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Disarmament Diplomacy

Issue No. 66, September 2002

News Review

South Carolina Fights Losing battle over Plutonium Shipments

The period under review saw an intensification of the bitter dispute between South Carolina and federal US authorities over the proposed import of large quantities of plutonium into the state for reprocessing into mixed-oxide (MOX) fuel at a $3.8 billion facility planned for construction at the Savannah River complex. The Energy Department plans to transfer 34 metric tons of weapons-grade plutonium from its inoperative nuclear weapons production plant in Rocky Flats, Colorado, to Savannah River - 160 miles away - for conversion into the commercially-usable fuel. The scheme was drawn up following a September 2000 US-Russia agreement under which each side agreed to dispose of an equal amount of surplus plutonium. However, according to South Carolina Governor Jim Hodges (Democrat), undertakings given by President Clinton - that the new reprocessing facility would be completed, and that all imported plutonium would leave the state in due course, regardless of commercial demand - have been rescinded by the Bush administration. Hodges has thus declared his complete opposition to the scheme, and his preparedness to use all political and legal means to block the transfers. Meanwhile, environmentalist and non-proliferation groups are voicing strong opposition to the plan regardless of any conditions attached, viewing the transportation of the material as hazardous and its recycling as imprudent. See Disarmament Diplomacy No. 64 (May/June 2002), pp. 49-51, for further details and background.

The outcome of a blizzard of legal activity has been strongly in Washington's favour. On May 15, the Energy Department announced it was ready to begin shipments from Rocky Flats; Hodges immediately lodged an appeal with the US District Court in Columbia, South Carolina. On June 12, judge Cameron Currie ruled against the governor. Fearing an imminent transfer, Hodges declared a state of emergency, ordering state troopers to inspect incoming trucks for plutonium. On June 13, Judge Currie ruled Hodges' order illegal, reasoning "the harm that a blockade of plutonium shipments might present is obvious". Energy Secretary Spencer Abraham expressed his Department "very pleased with the court's ruling, which protects our national security as well as the people of South Carolina." Abraham continued: "The court's decision should help assure progress on the MOX program, which is vitally important to America's national security as well as the securing of nuclear materials in Russia. As part of our international agreement with Russia, DOE plans to fabricate surplus plutonium it ships into South Carolina into MOX fuel for nuclear reactors. Further, DOE intends that all of the plutonium coming into South Carolina will have a pathway out of the state."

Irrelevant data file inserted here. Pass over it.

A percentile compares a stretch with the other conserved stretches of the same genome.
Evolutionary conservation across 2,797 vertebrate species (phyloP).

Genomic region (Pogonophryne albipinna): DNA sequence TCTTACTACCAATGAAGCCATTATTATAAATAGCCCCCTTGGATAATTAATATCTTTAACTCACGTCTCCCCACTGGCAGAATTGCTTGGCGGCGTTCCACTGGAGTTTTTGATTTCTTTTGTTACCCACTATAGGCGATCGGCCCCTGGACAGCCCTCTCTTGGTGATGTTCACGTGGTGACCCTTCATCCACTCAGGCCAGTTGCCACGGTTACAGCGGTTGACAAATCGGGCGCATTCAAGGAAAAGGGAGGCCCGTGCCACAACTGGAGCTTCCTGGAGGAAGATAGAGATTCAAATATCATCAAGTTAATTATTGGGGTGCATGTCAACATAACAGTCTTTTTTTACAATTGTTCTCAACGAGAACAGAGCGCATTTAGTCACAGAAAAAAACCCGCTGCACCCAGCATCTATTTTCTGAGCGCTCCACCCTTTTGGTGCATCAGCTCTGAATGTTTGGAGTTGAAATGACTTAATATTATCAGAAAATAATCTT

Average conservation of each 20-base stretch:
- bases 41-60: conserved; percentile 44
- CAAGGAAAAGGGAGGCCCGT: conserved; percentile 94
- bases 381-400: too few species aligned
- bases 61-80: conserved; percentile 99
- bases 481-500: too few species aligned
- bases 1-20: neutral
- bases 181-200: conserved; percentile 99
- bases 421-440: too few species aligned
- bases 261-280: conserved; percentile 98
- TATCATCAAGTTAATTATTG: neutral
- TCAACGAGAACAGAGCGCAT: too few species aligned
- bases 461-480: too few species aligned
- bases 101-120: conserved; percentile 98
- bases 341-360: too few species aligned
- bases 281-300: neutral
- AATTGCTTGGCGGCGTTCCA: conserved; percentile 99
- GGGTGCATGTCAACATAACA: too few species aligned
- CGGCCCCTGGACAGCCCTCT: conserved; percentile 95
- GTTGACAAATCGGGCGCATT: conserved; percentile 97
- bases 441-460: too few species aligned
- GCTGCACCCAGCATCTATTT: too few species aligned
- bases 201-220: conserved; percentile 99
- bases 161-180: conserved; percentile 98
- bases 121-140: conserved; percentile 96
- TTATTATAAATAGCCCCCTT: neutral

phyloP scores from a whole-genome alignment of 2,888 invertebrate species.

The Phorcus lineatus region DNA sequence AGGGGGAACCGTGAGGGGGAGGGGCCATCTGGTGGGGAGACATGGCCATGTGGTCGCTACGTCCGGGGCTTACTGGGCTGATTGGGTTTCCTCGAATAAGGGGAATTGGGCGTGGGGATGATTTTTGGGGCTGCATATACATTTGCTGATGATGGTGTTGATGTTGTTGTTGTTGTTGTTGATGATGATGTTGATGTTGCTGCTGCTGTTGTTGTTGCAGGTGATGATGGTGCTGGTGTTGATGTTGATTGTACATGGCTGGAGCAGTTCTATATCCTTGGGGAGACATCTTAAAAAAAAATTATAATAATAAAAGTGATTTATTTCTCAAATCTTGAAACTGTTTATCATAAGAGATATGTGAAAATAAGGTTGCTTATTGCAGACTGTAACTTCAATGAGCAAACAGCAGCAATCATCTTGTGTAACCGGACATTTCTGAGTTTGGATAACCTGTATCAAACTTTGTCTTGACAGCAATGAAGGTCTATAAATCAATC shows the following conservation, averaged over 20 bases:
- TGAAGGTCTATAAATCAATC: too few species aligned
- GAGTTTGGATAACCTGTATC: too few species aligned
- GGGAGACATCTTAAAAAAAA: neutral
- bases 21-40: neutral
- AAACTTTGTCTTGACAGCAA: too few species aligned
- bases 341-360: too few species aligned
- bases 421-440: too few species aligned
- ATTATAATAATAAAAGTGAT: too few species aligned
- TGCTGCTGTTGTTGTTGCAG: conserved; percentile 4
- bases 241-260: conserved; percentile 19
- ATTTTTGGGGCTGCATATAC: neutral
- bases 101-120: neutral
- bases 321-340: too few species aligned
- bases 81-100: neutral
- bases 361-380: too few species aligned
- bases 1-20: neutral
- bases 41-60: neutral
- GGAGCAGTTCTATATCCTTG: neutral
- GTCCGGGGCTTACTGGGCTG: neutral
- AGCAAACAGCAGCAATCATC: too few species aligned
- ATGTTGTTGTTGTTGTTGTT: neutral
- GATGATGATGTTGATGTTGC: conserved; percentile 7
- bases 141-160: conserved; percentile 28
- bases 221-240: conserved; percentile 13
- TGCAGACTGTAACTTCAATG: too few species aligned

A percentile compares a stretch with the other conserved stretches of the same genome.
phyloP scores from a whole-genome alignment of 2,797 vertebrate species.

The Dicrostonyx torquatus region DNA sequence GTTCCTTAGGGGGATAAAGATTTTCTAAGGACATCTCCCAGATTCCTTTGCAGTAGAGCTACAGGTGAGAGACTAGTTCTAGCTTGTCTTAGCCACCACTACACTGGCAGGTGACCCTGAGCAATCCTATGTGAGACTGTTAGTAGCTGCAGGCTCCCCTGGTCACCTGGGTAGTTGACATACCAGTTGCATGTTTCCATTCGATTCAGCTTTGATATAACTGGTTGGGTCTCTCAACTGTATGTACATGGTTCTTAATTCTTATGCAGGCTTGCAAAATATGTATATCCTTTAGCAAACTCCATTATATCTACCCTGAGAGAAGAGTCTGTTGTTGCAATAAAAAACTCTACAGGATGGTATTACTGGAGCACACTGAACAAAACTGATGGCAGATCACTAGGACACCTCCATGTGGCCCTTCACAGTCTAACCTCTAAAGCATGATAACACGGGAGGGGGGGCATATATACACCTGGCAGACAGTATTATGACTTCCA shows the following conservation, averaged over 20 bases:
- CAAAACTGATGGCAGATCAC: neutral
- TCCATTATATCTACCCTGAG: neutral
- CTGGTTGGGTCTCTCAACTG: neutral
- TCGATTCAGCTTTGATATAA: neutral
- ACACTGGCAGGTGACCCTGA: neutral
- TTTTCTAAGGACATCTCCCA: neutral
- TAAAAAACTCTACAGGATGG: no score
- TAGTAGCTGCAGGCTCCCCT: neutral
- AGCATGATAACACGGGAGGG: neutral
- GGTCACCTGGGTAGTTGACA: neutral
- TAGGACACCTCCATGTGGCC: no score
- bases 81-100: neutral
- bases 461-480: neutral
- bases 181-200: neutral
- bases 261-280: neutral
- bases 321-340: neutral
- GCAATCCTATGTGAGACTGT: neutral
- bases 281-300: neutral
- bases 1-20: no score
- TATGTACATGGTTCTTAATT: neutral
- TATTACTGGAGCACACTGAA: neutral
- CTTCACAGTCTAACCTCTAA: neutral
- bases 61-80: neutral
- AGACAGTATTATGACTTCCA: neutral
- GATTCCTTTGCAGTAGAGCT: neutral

Hodges appealed Currie's June 13 ruling to the 4th Circuit Court of Appeals in Richmond, Virginia, arguing (June 18) that "plutonium threatens the health and safety of South Carolina's citizens. As governor, I must do everything in my legal power to protect our state from this threat."

On August 6, the 4th Circuit Court rejected the state's case, again clearing the decks for the first shipment, said to total 6.5 metric tons. In their ruling, the three appeals judges noted: "We are satisfied that the DOE took a 'hard look' at the environmental consequences of its proposed course of action". Prior to the verdict, however, Hodges had made plain his intent to pursue the matter if necessary to the highest court in the land, the Supreme Court. Notwithstanding the threat of further legal action, an Energy Department statement (August 6) expressed great relief at the Circuit Court ruling: "We are pleased that the court affirmed the lower court's ruling today which said that DOE's decision-making and actions on this matter complied with the law. This administration is committed to ensuring America's national security and the security of the people of South Carolina are maintained by proceeding with a program to dispose of weapons-grade plutonium in a safe and responsible manner. As for further legal action, it would be inappropriate for us to speculate on what action the Supreme Court may or may not take on this issue". Hodges reacted defiantly: "The weapons-grade plutonium is a threat to the health and safety of our state. Our final hope lies with the Supreme Court. ... I spent the last four years trying to end South Carolina's role as the nation's nuclear dumping ground and I don't want us to go back".

On August 2, it was reported that Colorado Senator Wayne Allard (Republican) had been informed by DOE officials that the first plutonium shipments had begun; the Department refused all comment.

Reports: DOE statement on South Carolina court ruling, US Department of Energy Press Release PR-02-105, June 13; Court dismisses lawsuit to block plutonium shipments, Global Security Newswire, June 14; S.C. plutonium ban could be dangerous, Associated Press, June 16; Ruling sought in plutonium dispute, Associated Press, June 17; Judge asked to keep plutonium moving, Associated Press, June 18; No legal obstacles to S.C. shipments, Associated Press, June 22; DOE statement on 4th Circuit Court of Appeals' decision affirming Federal District Court's ruling on South Carolina plutonium case, US Department of Energy Press Release PRN-02-073, August 6; Federal court upholds ruling on plutonium shipments, Reuters, August 6; Appeals court affirms ruling allowing plutonium shipments to South Carolina, Associated Press, August 6.

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